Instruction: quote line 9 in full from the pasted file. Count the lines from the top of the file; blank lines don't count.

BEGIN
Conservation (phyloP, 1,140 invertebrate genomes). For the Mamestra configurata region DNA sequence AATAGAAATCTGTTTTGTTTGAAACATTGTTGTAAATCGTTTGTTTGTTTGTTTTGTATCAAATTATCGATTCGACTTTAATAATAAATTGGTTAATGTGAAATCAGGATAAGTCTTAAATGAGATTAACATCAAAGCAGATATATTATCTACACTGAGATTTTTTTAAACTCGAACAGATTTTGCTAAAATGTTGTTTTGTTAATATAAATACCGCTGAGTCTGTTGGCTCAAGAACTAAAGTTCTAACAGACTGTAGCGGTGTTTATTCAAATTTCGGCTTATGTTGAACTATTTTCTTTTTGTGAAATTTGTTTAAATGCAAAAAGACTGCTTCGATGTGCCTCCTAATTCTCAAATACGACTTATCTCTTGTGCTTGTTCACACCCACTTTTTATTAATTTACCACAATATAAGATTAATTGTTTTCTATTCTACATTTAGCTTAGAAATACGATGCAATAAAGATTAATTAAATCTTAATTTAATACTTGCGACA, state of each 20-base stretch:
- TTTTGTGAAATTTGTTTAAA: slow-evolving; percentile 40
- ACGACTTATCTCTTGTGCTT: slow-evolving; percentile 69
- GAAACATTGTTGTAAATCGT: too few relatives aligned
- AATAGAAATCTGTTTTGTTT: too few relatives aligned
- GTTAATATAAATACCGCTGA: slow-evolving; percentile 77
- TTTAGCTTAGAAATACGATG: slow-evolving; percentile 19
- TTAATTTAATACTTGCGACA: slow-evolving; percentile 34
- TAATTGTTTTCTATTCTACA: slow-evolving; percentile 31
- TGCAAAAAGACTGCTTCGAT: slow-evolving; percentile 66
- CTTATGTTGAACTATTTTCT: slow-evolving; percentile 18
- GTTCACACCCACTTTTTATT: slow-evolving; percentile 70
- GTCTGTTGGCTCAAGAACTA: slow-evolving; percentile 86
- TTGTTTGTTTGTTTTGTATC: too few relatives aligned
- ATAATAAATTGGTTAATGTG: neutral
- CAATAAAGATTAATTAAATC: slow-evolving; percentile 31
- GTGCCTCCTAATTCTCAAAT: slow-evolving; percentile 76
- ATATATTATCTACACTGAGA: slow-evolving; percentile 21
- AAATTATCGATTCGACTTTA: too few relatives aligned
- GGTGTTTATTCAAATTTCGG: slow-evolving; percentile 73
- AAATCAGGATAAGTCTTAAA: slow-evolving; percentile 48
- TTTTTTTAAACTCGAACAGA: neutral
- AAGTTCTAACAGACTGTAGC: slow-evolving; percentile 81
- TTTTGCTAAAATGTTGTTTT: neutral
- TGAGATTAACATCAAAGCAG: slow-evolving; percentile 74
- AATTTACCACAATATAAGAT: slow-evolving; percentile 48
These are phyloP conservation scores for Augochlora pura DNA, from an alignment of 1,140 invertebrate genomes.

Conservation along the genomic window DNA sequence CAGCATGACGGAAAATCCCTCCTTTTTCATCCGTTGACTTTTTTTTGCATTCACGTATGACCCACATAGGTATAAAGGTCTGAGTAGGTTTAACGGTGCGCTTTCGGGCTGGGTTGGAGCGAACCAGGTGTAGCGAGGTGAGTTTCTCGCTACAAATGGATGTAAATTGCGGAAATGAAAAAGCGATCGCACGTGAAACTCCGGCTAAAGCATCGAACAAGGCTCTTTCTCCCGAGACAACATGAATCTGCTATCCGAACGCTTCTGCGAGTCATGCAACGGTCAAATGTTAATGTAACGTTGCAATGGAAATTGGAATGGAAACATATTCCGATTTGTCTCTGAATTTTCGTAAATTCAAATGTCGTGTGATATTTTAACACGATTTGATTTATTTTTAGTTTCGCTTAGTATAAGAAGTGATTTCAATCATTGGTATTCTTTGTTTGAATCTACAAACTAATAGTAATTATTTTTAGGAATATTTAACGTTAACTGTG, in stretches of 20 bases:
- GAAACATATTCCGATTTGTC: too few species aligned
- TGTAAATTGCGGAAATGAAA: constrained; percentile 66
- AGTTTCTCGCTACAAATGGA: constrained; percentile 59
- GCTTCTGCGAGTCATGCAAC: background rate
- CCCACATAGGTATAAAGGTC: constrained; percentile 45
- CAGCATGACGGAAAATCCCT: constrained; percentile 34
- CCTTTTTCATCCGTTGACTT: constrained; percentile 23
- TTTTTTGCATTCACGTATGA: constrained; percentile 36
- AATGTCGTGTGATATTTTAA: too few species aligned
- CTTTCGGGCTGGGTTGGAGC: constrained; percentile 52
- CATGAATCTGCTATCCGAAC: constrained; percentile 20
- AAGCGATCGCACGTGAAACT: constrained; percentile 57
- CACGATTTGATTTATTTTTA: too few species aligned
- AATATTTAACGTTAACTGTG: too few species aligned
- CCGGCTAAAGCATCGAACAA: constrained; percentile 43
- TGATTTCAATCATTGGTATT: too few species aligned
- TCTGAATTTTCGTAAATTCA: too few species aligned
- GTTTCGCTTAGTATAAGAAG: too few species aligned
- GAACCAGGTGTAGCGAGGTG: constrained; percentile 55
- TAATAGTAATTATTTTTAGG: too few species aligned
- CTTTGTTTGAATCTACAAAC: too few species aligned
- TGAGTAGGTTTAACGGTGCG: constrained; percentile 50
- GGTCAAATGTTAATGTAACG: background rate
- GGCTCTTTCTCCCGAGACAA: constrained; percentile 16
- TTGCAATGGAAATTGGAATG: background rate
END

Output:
- TAATTGTTTTCTATTCTACA: slow-evolving; percentile 31